Check out my foodie adventures at Foodspotting and Foodgawker

Thursday, January 28, 2010

SF Underground Farmers Market: Tonight!

Whew! It has been a crazy busy week for me. It's been practically raining for ten days straight. We've had house guests. And on Friday, I am heading to Santa Barbara for a wedding! How are you holdin up?! Thursdays can get kinda hairy, I understand. Just hold on tight for just a little bit and soon the weekend will have you scooped up in its warm, cozy arms.

I just wanted to stop by to to tell you that if you are in SF, be sure to check out the Underground Farmer’s Market this evening from 5-11 pm in the Mission…I will certainly be there scouting out what people are making in our foodie community!

(Also, there is a Vegan Bakesale on February 13...could it be your baking debut?!)

Monday, January 18, 2010

BBQ Chopped Salad at California Pizza Kitchen

I am not sure I have ever been so excited about a post before! Are you ready for this?! I have successfully made the BBQ chopped Salad from California Pizza Kitchen, which I have been smitten by since I first had it several years ago. And even more exciting--I made a vegan version by omitting the chicken and making a vegan garden herb ranch dressing. Since I know I am not the only one who loves this salad (and CPK's miso salad), I thought I should show you how you can make it too!

I should probably point out that I am not vegan and it isn't generally my mission to veganize things, but there is a really easy explanation for making vegan versions of things. You can usually make vegan versions with the stuff that you already have in your kitchen, refrigerator or pantry! It's true. That's how this salad came about--I didn't have any chicken in the house or ranch dressing.

My friend, Eli, says that the best restaurants are those that create dishes that inspire you to want to figure out how to make the dish yourself in your own kitchen. I have to agree. I am not a trained chef and I often eat wonderful, delicious things that make me think "I have absolutely no idea how to make that". But what really makes me excited is when I eat something and I can detect all or most of the ingredients. Then I feel pretty confident that if I just gather those familiar ingredients up, I will likely be able to recreate that dish even without a recipe. That is what makes me excited about cooking in my kitchen or sharing those experiences and knowledge with all of you.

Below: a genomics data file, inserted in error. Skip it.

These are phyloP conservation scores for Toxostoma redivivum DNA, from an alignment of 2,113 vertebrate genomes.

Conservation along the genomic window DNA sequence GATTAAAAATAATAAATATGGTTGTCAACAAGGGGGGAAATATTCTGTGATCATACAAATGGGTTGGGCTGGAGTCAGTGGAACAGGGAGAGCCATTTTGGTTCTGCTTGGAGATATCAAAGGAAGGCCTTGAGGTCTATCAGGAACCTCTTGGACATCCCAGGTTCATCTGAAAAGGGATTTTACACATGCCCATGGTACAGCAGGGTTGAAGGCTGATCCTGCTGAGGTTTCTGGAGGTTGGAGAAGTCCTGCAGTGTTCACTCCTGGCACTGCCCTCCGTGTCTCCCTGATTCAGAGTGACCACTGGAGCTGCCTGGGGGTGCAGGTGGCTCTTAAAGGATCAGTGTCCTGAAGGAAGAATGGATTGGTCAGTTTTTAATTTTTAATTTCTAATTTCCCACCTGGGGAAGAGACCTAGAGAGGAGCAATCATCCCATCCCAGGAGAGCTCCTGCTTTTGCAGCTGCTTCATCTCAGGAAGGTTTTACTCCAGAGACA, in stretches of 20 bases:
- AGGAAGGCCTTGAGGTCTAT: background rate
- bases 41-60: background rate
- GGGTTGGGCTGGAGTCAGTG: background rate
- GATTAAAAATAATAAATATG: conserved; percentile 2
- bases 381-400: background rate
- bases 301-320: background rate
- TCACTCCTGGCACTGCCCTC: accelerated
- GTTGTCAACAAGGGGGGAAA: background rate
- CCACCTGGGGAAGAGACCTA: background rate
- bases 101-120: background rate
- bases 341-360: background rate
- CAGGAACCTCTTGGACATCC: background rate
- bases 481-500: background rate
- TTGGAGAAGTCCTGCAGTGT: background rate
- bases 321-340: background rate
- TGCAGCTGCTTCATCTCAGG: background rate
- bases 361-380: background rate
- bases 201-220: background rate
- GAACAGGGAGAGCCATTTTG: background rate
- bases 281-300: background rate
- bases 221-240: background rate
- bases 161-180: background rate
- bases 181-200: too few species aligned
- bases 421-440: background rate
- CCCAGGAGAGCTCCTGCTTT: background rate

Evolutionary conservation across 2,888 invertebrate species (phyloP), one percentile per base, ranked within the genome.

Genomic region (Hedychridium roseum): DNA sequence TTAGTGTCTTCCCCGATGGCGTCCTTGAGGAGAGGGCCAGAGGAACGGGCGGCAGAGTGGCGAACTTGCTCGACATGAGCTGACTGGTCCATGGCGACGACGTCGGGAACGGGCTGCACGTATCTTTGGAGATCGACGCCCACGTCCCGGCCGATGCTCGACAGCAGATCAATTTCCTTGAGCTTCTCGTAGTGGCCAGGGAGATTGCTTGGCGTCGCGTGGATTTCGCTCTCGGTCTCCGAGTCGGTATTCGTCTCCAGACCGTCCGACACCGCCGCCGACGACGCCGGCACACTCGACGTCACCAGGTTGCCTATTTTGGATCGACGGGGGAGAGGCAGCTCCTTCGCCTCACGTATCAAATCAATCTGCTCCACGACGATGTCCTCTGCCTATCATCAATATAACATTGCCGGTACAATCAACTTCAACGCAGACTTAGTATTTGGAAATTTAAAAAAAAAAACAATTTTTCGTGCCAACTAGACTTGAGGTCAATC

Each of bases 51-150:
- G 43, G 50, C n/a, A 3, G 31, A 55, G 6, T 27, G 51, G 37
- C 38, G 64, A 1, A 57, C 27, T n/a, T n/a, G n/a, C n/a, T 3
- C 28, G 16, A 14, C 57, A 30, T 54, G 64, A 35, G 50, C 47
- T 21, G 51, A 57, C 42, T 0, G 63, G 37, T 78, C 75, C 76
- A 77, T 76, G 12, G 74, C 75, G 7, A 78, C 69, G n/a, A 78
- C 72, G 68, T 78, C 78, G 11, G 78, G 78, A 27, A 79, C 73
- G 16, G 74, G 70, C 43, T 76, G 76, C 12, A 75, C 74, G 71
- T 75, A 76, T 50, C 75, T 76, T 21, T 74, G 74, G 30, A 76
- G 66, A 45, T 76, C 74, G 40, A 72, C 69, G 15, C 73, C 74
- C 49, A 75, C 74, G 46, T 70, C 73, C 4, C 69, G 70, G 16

At CPK, a half order costs $8.99 and a full order is $12.49, plus $2.00 if you want to add on a half of an avocado. It's a pretty pricey salad, which is partly why I desperately wanted to make it at home. Here is the thing about this salad--it does have many ingredients, but it is not necessarily labor intensive. It's just a matter of assemblying it all together. Of course, I am sure that it's much easier at a restaurant when all the items are prepped and chopped and the prep cook just mixes up a serving when ordered. But since you and I don't have prep cooks in our kitchen (or, if you do, can I come over?!), just put a little music on and chop away and it will be pretty simple to mix altogether once you have all the items ready. Also, if you aren't vegan and already have some ranch dressing, go ahead and use that! And if you want to add some protein to the salad, you could throw in some cubed or marinated tofu (or even brown up some diced tofu and simmer it for a couple minutes in some of the bbq sauce).

Now, the star quality of this salad is its crunchiness--every element is meant to give the salad a great, satisfying crisp crunch. All of these crunchy bits are what saves it from the fact that it is a fairly wet salad, as salads go--the ranch dressing is pretty thin and then it is topped with bbq sauce. This is why I don't recommend putting any tortilla strips or chips into the salad to be mixed in because it tends to become soggy too quickly--just keep it as a garnish for the top!

Adapted from the original recipe from California Pizza Kitchen


* 6 oz. silken tofu (like Mori-Nu) or 1/2 package of tofu
* 1/2 cup vegenaise
* 1/4 cup green onion, chopped (about 2-3 stalks)
* 4 tsp. lemon juice
* 1 Tbsp. freshly chopped parsley
* 1/4 tsp. dried dill (or 1/2 tsp. freshly chopped dill)
* 1.5 Tbsp. tamari or soy sauce
* 1/2 tsp. garlic powder
* 1/2 tsp. freshly cracked black pepper
* 3 tsp. red wine vinegar
* 3 tsp. agave nectar


* 2 cups shredded romaine lettuce (about 1/8-inch-wide strips)
* 6-8 fresh basil leaves, shredded into 1/8-inch-wide strips